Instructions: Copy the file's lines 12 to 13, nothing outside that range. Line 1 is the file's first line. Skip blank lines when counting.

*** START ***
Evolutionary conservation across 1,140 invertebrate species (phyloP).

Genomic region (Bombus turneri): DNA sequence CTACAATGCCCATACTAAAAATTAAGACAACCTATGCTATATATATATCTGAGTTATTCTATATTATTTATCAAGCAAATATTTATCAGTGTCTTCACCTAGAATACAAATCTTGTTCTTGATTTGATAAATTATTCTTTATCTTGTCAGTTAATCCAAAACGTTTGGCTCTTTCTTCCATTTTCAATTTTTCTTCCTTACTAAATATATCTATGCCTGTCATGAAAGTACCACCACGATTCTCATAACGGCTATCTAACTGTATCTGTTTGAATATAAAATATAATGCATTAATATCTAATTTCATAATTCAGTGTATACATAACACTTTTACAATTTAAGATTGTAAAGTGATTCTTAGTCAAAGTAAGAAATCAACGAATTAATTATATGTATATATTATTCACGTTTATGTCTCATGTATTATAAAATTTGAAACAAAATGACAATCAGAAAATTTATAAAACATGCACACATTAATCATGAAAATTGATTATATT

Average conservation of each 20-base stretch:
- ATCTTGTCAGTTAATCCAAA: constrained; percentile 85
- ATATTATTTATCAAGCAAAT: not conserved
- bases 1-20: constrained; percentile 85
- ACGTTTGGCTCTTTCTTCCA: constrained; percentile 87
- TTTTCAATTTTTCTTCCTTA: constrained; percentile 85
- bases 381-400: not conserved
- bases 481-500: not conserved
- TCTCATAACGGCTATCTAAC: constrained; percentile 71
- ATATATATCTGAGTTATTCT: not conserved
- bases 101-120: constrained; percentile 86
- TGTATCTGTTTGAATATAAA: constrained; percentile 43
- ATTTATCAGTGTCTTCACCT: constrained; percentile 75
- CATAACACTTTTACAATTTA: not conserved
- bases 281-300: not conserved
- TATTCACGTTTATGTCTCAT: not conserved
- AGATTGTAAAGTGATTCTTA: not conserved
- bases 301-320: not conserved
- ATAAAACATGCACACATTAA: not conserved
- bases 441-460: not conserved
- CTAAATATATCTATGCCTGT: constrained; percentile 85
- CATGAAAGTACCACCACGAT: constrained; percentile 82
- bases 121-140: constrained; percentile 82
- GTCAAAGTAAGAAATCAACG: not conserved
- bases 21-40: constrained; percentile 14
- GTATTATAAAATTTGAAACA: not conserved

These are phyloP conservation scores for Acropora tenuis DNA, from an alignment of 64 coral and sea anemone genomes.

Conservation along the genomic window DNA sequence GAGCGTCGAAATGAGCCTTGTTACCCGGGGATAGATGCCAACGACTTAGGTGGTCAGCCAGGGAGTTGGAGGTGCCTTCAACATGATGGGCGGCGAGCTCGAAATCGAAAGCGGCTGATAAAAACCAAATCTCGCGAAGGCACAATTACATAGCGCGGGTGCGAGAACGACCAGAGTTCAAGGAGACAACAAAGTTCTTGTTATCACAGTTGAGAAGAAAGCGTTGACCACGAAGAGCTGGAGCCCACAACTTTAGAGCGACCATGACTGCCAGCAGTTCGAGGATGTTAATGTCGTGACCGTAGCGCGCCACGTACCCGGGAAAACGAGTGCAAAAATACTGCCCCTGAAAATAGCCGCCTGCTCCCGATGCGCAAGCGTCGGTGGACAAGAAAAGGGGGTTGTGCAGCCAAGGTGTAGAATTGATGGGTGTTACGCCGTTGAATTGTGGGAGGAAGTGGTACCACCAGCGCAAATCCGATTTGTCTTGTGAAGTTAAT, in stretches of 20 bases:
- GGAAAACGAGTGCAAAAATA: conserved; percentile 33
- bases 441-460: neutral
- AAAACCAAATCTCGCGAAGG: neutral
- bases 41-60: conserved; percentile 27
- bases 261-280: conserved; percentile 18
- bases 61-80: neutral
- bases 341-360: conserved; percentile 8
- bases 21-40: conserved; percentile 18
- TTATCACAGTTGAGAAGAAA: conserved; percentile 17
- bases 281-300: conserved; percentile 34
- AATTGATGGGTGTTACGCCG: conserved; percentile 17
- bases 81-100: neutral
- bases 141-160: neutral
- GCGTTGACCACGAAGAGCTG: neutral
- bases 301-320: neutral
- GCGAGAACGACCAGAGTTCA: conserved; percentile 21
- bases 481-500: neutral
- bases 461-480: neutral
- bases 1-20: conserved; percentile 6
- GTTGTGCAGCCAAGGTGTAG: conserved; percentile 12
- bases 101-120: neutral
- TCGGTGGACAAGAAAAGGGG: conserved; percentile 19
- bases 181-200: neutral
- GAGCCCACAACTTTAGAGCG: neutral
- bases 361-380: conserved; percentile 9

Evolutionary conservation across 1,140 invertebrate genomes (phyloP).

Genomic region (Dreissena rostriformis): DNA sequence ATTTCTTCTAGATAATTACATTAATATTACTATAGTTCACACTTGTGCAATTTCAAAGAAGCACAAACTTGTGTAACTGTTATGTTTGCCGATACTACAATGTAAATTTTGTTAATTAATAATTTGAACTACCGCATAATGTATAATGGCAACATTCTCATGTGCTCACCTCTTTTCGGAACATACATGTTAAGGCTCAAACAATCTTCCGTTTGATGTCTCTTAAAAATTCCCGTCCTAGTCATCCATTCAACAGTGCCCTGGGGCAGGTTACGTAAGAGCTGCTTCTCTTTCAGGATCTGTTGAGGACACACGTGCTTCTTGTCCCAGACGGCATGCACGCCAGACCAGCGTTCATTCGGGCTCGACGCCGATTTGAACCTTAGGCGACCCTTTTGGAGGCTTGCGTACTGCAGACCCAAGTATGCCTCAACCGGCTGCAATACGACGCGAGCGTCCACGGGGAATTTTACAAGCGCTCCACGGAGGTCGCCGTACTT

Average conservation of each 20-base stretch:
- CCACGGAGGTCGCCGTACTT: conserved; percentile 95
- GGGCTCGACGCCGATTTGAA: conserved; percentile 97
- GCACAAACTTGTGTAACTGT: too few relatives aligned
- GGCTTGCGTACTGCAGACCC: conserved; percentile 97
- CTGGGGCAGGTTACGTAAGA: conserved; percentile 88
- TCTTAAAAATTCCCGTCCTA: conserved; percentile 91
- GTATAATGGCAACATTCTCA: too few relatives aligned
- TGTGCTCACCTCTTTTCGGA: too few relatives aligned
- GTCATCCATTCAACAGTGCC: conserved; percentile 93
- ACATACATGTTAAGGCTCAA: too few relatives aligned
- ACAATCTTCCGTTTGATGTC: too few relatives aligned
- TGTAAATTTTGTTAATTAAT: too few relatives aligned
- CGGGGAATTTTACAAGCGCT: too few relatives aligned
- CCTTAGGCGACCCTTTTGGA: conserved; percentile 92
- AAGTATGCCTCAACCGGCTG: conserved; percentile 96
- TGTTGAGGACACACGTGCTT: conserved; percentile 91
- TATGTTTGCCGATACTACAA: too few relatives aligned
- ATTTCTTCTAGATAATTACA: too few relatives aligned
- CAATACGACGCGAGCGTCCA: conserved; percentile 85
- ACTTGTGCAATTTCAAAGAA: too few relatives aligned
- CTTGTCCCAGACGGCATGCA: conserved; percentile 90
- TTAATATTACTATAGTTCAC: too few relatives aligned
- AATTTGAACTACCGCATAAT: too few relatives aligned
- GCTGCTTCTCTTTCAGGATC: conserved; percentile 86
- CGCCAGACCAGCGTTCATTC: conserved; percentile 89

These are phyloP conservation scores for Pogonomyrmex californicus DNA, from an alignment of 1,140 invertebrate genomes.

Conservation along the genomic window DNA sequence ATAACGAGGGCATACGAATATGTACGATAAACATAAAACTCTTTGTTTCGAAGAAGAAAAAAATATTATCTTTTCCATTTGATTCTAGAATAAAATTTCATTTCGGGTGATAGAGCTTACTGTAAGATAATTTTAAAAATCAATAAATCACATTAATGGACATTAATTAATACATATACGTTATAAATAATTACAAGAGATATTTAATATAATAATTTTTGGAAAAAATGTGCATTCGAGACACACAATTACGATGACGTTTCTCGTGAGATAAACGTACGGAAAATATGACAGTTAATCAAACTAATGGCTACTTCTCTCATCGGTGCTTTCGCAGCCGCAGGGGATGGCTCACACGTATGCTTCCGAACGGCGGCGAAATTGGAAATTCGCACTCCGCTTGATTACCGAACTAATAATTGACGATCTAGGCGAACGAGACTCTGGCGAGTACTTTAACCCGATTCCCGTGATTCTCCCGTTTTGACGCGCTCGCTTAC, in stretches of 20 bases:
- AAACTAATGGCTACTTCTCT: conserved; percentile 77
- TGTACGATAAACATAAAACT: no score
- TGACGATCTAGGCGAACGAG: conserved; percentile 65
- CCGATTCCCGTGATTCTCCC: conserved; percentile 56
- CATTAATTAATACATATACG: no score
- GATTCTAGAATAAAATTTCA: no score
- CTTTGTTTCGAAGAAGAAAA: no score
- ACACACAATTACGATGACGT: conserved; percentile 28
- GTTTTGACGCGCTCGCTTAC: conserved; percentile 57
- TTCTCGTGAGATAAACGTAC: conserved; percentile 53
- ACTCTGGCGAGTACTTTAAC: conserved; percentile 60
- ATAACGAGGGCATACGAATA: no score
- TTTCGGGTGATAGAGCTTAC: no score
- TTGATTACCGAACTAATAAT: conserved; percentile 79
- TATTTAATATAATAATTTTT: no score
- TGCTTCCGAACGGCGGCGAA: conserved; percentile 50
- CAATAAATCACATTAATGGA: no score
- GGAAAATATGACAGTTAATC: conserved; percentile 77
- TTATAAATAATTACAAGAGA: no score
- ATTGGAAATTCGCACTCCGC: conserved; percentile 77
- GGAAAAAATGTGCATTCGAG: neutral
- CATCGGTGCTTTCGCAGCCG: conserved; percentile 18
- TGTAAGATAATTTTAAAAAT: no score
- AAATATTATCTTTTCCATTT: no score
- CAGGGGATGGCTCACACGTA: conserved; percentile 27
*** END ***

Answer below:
- ATATATATCTGAGTTATTCT: not conserved
- bases 101-120: constrained; percentile 86